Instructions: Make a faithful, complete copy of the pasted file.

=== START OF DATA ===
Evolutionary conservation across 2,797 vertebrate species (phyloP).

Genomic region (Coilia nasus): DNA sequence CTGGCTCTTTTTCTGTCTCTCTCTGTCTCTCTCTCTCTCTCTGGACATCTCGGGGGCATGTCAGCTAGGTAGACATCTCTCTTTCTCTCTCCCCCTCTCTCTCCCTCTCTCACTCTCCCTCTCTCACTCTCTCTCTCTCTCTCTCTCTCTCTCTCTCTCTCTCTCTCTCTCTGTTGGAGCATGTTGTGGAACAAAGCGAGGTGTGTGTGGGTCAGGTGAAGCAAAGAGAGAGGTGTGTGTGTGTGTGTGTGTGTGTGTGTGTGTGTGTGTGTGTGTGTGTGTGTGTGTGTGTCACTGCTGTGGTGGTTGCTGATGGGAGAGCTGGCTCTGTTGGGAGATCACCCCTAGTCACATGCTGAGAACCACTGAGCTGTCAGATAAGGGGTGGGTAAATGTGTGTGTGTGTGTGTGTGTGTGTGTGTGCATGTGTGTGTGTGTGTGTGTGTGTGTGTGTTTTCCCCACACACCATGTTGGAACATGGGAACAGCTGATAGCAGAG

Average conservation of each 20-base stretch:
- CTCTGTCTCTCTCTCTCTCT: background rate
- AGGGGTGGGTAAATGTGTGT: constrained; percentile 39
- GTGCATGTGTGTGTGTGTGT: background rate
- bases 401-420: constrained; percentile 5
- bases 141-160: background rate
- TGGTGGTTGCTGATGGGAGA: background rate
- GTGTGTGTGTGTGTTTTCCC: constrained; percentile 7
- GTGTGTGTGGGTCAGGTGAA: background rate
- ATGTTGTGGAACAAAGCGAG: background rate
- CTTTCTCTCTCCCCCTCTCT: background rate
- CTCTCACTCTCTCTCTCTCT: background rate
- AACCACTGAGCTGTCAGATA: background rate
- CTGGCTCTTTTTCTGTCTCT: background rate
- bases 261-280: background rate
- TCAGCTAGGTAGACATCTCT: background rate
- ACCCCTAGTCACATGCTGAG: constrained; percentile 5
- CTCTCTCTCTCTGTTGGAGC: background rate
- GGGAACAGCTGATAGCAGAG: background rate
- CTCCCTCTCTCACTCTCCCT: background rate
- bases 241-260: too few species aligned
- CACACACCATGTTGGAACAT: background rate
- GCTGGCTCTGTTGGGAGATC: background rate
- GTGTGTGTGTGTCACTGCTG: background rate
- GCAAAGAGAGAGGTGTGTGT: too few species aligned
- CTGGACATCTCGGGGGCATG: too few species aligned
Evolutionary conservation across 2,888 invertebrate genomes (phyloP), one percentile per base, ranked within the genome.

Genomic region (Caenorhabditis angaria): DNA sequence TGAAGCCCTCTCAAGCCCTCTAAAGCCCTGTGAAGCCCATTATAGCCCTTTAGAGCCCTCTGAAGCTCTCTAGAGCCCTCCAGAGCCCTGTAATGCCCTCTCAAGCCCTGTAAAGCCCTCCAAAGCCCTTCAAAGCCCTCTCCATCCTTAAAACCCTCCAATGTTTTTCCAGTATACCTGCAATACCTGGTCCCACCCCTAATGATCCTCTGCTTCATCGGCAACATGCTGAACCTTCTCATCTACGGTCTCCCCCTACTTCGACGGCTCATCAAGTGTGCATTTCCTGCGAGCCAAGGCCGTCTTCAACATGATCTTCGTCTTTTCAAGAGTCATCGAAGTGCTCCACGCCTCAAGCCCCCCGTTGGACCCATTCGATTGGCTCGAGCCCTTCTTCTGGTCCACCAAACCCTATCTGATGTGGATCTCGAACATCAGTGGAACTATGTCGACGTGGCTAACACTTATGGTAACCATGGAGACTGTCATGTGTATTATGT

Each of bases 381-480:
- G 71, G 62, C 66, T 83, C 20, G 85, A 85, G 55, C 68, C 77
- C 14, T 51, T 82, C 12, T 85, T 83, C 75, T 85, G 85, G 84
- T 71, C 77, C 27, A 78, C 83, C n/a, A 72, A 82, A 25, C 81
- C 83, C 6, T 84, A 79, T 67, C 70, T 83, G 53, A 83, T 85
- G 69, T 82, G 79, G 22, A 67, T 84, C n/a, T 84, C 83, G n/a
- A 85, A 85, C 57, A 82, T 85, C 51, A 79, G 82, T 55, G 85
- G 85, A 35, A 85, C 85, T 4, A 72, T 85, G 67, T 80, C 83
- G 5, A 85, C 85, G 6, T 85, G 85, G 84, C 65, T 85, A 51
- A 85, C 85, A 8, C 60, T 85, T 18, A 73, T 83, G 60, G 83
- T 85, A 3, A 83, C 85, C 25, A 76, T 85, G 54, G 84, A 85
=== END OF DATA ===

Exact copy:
Evolutionary conservation across 2,797 vertebrate species (phyloP).

Genomic region (Coilia nasus): DNA sequence CTGGCTCTTTTTCTGTCTCTCTCTGTCTCTCTCTCTCTCTCTGGACATCTCGGGGGCATGTCAGCTAGGTAGACATCTCTCTTTCTCTCTCCCCCTCTCTCTCCCTCTCTCACTCTCCCTCTCTCACTCTCTCTCTCTCTCTCTCTCTCTCTCTCTCTCTCTCTCTCTCTCTGTTGGAGCATGTTGTGGAACAAAGCGAGGTGTGTGTGGGTCAGGTGAAGCAAAGAGAGAGGTGTGTGTGTGTGTGTGTGTGTGTGTGTGTGTGTGTGTGTGTGTGTGTGTGTGTGTGTGTCACTGCTGTGGTGGTTGCTGATGGGAGAGCTGGCTCTGTTGGGAGATCACCCCTAGTCACATGCTGAGAACCACTGAGCTGTCAGATAAGGGGTGGGTAAATGTGTGTGTGTGTGTGTGTGTGTGTGTGTGCATGTGTGTGTGTGTGTGTGTGTGTGTGTGTTTTCCCCACACACCATGTTGGAACATGGGAACAGCTGATAGCAGAG

Average conservation of each 20-base stretch:
- CTCTGTCTCTCTCTCTCTCT: background rate
- AGGGGTGGGTAAATGTGTGT: constrained; percentile 39
- GTGCATGTGTGTGTGTGTGT: background rate
- bases 401-420: constrained; percentile 5
- bases 141-160: background rate
- TGGTGGTTGCTGATGGGAGA: background rate
- GTGTGTGTGTGTGTTTTCCC: constrained; percentile 7
- GTGTGTGTGGGTCAGGTGAA: background rate
- ATGTTGTGGAACAAAGCGAG: background rate
- CTTTCTCTCTCCCCCTCTCT: background rate
- CTCTCACTCTCTCTCTCTCT: background rate
- AACCACTGAGCTGTCAGATA: background rate
- CTGGCTCTTTTTCTGTCTCT: background rate
- bases 261-280: background rate
- TCAGCTAGGTAGACATCTCT: background rate
- ACCCCTAGTCACATGCTGAG: constrained; percentile 5
- CTCTCTCTCTCTGTTGGAGC: background rate
- GGGAACAGCTGATAGCAGAG: background rate
- CTCCCTCTCTCACTCTCCCT: background rate
- bases 241-260: too few species aligned
- CACACACCATGTTGGAACAT: background rate
- GCTGGCTCTGTTGGGAGATC: background rate
- GTGTGTGTGTGTCACTGCTG: background rate
- GCAAAGAGAGAGGTGTGTGT: too few species aligned
- CTGGACATCTCGGGGGCATG: too few species aligned
Evolutionary conservation across 2,888 invertebrate genomes (phyloP), one percentile per base, ranked within the genome.

Genomic region (Caenorhabditis angaria): DNA sequence TGAAGCCCTCTCAAGCCCTCTAAAGCCCTGTGAAGCCCATTATAGCCCTTTAGAGCCCTCTGAAGCTCTCTAGAGCCCTCCAGAGCCCTGTAATGCCCTCTCAAGCCCTGTAAAGCCCTCCAAAGCCCTTCAAAGCCCTCTCCATCCTTAAAACCCTCCAATGTTTTTCCAGTATACCTGCAATACCTGGTCCCACCCCTAATGATCCTCTGCTTCATCGGCAACATGCTGAACCTTCTCATCTACGGTCTCCCCCTACTTCGACGGCTCATCAAGTGTGCATTTCCTGCGAGCCAAGGCCGTCTTCAACATGATCTTCGTCTTTTCAAGAGTCATCGAAGTGCTCCACGCCTCAAGCCCCCCGTTGGACCCATTCGATTGGCTCGAGCCCTTCTTCTGGTCCACCAAACCCTATCTGATGTGGATCTCGAACATCAGTGGAACTATGTCGACGTGGCTAACACTTATGGTAACCATGGAGACTGTCATGTGTATTATGT

Each of bases 381-480:
- G 71, G 62, C 66, T 83, C 20, G 85, A 85, G 55, C 68, C 77
- C 14, T 51, T 82, C 12, T 85, T 83, C 75, T 85, G 85, G 84
- T 71, C 77, C 27, A 78, C 83, C n/a, A 72, A 82, A 25, C 81
- C 83, C 6, T 84, A 79, T 67, C 70, T 83, G 53, A 83, T 85
- G 69, T 82, G 79, G 22, A 67, T 84, C n/a, T 84, C 83, G n/a
- A 85, A 85, C 57, A 82, T 85, C 51, A 79, G 82, T 55, G 85
- G 85, A 35, A 85, C 85, T 4, A 72, T 85, G 67, T 80, C 83
- G 5, A 85, C 85, G 6, T 85, G 85, G 84, C 65, T 85, A 51
- A 85, C 85, A 8, C 60, T 85, T 18, A 73, T 83, G 60, G 83
- T 85, A 3, A 83, C 85, C 25, A 76, T 85, G 54, G 84, A 85